J.T. Smith is the 1st hockey player to protest the national anthem

J.T. Smith is the 1st hockey player to protest the national anthem
Photo credit: Twitter – @jtsmith23

The Colin Kaepernick protest campaign has become so contagious that it has now bled into the world of hockey.

Tampa Bay Lightning forward J.T. Brown became the first known National Hockey League player to raise his fist during the national anthem before a game against the Florida Panthers, joining the silent, peaceful protests that have dominated the NFL and other sports the past two seasons.

Kaepernick was the San Francisco 49ers quarterback who started the national conversation on respecting the flag when he began sitting, then kneeling, during the national anthem to protest police brutality and racial inequality during the 2016 season.

Brown is one of only 30 Black players in the entire NHL, according to the Tampa Bay Times. Knowing that he will face some type of backlash for any type of protest during the playing of “The Star-Spangled Banner,” Brown chose to stand throughout the anthem as video showed him with his eyes closed and head bowed as the anthem played. The Times said his left hand wrapped around his hockey stick and his right hand raised in a closed fist.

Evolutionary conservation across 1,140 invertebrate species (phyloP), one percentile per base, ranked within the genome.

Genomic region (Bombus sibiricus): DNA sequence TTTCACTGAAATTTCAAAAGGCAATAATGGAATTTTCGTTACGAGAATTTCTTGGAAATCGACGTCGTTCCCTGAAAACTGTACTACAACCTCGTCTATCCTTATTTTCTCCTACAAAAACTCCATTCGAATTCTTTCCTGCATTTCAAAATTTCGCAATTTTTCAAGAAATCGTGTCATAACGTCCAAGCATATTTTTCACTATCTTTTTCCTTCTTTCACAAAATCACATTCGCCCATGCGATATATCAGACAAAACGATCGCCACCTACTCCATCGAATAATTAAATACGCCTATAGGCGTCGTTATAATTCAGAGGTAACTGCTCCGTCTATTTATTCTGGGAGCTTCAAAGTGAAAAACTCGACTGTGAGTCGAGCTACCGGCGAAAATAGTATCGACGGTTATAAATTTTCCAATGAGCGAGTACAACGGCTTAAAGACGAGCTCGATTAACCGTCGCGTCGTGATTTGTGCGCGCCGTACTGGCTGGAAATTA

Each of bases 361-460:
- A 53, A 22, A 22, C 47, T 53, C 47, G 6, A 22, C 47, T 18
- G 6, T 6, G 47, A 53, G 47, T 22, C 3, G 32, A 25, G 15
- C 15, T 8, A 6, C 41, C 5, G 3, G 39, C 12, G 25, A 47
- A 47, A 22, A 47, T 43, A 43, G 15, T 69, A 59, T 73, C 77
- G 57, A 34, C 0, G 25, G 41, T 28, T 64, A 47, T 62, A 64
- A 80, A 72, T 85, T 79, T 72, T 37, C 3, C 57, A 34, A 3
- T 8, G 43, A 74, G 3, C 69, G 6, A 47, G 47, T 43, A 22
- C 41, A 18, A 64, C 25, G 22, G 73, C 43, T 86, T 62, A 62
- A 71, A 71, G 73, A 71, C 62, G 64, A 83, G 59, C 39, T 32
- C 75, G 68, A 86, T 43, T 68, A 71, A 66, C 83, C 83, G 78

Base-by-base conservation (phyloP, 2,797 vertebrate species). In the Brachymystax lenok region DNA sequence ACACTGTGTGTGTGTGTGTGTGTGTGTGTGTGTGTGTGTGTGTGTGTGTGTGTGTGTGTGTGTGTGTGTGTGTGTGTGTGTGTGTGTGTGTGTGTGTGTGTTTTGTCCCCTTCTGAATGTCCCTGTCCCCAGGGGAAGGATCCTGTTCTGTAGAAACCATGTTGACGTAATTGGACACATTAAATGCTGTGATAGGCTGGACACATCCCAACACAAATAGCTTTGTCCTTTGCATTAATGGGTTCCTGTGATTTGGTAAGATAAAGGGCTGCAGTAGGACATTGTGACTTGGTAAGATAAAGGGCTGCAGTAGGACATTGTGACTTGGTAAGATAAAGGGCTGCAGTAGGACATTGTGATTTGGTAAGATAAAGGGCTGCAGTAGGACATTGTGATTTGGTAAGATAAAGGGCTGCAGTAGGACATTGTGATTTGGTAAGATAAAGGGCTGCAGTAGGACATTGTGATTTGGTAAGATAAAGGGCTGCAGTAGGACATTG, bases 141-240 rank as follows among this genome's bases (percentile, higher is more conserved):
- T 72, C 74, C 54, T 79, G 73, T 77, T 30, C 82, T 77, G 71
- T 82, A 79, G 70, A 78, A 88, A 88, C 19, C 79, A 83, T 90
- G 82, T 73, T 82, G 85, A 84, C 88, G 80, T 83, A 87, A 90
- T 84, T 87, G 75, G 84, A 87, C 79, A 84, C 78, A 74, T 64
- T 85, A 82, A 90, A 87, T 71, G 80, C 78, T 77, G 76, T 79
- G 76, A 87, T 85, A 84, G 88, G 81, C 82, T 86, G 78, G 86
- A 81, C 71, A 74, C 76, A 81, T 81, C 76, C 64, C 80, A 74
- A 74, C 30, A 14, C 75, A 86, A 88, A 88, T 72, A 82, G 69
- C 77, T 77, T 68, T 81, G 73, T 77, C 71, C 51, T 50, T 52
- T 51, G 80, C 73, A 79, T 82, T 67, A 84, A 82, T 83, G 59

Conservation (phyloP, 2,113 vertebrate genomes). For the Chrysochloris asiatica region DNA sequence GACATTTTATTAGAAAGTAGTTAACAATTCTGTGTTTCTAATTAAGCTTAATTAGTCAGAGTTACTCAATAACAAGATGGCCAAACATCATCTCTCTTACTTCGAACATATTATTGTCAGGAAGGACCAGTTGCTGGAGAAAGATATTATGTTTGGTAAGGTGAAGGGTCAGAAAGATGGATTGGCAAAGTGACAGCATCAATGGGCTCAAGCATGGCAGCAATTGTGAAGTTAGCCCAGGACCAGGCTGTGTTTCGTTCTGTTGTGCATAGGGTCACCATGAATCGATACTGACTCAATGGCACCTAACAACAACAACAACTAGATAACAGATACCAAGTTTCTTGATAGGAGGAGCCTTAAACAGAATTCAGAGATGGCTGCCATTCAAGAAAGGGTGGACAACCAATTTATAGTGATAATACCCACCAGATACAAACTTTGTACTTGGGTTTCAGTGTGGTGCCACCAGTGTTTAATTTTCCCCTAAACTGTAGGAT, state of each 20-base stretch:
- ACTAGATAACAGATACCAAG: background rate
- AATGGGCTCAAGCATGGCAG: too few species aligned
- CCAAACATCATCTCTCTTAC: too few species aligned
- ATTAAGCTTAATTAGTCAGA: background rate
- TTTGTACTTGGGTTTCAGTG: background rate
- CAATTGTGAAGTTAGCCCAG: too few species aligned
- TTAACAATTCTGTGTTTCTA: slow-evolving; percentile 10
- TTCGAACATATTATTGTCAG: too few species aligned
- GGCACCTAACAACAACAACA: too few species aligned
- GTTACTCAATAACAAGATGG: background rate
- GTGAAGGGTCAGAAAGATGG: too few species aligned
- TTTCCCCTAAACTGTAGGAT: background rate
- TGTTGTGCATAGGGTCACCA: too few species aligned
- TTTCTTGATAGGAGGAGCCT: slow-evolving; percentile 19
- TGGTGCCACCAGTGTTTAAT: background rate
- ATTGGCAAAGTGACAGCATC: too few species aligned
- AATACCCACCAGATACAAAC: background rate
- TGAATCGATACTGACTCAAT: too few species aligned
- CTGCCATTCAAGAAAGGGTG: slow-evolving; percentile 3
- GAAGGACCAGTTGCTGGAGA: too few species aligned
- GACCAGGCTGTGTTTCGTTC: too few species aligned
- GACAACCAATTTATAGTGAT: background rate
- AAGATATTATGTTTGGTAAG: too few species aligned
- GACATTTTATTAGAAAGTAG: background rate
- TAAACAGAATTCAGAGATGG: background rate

The NHL has no specific rules “governing what players must do during the national anthem,” ESPN reported.

Interviewed after the game, Brown said he chose to raise his fist during the anthem to “show my support.”

“There are some issues that we have to talk about,” the 27-year-old told the Times. “So, in my mind, just trying to bring a little more awareness, and any type of conversation that we can get started would be great. I know there’s going to be negative backlash. But, in my heart, I know I did what was right.”

The Times added that Brown took a similar stance during one preseason game.

What does the team front office think about Brown’s stance? The Lightning brass released the following statement: “We respect our players and individual choices they may make on social and political issues.”

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